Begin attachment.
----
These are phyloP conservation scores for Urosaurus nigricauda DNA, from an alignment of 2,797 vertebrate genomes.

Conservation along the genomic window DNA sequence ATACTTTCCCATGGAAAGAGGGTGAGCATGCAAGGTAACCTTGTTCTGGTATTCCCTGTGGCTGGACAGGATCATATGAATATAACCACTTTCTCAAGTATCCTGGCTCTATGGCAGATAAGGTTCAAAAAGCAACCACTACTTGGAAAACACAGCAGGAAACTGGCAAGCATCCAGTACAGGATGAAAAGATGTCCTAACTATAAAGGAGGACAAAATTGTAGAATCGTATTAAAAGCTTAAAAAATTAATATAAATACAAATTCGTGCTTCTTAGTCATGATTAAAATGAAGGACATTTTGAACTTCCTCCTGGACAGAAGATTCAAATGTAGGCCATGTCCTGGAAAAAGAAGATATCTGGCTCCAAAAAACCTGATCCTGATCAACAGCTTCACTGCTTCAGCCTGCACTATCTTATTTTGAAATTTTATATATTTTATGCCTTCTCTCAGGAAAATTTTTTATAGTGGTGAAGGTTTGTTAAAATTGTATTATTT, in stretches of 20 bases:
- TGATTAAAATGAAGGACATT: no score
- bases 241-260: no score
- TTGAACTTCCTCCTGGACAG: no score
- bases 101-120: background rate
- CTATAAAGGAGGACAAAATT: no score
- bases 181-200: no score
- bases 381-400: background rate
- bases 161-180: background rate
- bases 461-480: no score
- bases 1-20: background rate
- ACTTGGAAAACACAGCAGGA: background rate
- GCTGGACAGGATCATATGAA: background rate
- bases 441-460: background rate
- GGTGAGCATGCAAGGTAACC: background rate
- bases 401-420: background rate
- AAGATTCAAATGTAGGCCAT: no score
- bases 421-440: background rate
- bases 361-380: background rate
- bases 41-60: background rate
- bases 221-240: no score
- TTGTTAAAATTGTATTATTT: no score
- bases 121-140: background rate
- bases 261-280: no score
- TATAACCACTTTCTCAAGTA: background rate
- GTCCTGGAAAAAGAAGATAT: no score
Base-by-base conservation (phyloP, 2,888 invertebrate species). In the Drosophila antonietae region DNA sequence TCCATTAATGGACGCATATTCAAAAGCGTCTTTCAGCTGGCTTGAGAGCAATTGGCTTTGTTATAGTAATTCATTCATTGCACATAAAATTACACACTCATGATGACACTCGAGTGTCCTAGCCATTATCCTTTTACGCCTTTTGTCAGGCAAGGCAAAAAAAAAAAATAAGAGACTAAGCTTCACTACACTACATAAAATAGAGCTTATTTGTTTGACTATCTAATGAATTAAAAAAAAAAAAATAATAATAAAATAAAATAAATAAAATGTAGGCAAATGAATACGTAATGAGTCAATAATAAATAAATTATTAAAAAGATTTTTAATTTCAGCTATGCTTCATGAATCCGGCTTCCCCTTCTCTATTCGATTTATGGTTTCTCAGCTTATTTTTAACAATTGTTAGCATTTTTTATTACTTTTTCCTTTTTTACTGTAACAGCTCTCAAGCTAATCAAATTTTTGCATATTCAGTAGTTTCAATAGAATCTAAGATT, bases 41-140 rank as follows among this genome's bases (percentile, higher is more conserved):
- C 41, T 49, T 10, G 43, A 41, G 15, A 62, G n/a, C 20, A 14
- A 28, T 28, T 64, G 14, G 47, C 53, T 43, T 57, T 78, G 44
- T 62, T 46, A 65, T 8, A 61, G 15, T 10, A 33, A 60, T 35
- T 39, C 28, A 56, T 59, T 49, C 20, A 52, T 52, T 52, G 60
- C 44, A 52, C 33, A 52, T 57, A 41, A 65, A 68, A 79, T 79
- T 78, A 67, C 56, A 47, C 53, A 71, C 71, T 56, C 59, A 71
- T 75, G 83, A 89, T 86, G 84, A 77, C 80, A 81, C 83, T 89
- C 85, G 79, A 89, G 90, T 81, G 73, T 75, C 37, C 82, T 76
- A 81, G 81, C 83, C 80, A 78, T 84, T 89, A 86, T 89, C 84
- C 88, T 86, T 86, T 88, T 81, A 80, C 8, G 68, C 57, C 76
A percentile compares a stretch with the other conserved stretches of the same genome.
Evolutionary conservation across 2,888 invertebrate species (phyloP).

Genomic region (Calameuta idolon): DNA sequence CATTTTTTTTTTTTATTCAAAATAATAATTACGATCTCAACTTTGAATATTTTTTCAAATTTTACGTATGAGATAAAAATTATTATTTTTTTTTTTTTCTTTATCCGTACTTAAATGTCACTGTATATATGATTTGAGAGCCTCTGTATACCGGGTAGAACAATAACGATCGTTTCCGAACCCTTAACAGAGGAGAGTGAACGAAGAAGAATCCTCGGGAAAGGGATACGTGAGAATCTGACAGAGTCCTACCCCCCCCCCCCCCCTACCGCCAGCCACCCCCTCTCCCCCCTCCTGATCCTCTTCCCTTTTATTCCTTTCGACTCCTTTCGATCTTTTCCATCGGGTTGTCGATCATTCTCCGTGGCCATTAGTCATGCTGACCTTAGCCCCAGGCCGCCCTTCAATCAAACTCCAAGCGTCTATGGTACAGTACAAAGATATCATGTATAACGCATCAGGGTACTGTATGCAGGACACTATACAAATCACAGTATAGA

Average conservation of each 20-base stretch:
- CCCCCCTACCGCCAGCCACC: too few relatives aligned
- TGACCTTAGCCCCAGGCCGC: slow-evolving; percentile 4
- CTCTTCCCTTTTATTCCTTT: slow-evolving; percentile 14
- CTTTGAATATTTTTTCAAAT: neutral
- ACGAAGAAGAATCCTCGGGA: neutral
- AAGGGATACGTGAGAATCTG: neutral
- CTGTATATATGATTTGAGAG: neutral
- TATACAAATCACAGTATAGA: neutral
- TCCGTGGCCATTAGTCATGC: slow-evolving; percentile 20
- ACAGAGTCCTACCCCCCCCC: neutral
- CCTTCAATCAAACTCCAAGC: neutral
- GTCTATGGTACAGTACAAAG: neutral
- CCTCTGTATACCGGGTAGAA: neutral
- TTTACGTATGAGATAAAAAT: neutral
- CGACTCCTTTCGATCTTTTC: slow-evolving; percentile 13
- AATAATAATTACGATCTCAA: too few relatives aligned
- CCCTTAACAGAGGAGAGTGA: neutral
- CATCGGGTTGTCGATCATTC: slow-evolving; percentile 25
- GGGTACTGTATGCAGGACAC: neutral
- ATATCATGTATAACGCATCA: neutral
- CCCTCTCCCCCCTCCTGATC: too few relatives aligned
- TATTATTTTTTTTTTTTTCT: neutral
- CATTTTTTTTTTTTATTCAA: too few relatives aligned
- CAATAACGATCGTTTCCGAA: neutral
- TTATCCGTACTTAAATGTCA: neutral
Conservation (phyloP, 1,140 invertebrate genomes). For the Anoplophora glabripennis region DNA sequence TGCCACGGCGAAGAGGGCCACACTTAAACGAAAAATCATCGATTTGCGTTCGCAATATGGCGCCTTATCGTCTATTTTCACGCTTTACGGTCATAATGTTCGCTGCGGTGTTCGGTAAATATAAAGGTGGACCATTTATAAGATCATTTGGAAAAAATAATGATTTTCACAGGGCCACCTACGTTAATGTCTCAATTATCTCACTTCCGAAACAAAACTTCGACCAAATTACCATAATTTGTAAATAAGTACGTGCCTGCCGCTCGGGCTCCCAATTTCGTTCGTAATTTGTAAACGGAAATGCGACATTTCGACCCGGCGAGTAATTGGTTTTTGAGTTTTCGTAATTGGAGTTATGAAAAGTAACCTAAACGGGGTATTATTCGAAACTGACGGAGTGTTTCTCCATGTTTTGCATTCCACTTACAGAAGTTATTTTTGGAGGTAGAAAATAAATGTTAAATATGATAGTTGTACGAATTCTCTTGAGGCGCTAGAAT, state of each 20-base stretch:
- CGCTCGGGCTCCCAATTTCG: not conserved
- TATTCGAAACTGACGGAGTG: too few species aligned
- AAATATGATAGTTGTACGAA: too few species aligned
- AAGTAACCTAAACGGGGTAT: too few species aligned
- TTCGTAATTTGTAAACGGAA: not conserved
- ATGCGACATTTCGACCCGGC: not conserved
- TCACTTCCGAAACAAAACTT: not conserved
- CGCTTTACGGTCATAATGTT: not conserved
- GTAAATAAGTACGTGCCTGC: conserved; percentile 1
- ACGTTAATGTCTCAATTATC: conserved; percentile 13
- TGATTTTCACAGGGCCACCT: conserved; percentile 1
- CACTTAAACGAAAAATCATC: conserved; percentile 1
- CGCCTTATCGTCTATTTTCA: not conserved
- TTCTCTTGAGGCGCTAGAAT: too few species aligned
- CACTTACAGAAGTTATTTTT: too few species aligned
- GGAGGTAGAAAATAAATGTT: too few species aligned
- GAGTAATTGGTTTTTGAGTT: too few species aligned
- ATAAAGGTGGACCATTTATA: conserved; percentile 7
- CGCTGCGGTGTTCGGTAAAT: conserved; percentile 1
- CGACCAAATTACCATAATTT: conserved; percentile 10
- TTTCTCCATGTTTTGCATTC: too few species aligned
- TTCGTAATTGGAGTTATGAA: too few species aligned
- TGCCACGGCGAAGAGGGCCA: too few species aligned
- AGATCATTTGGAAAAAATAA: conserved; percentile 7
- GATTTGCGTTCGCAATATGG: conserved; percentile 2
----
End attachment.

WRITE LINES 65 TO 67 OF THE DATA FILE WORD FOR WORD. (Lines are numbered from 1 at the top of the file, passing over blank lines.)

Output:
- CATTTTTTTTTTTTATTCAA: too few relatives aligned
- CAATAACGATCGTTTCCGAA: neutral
- TTATCCGTACTTAAATGTCA: neutral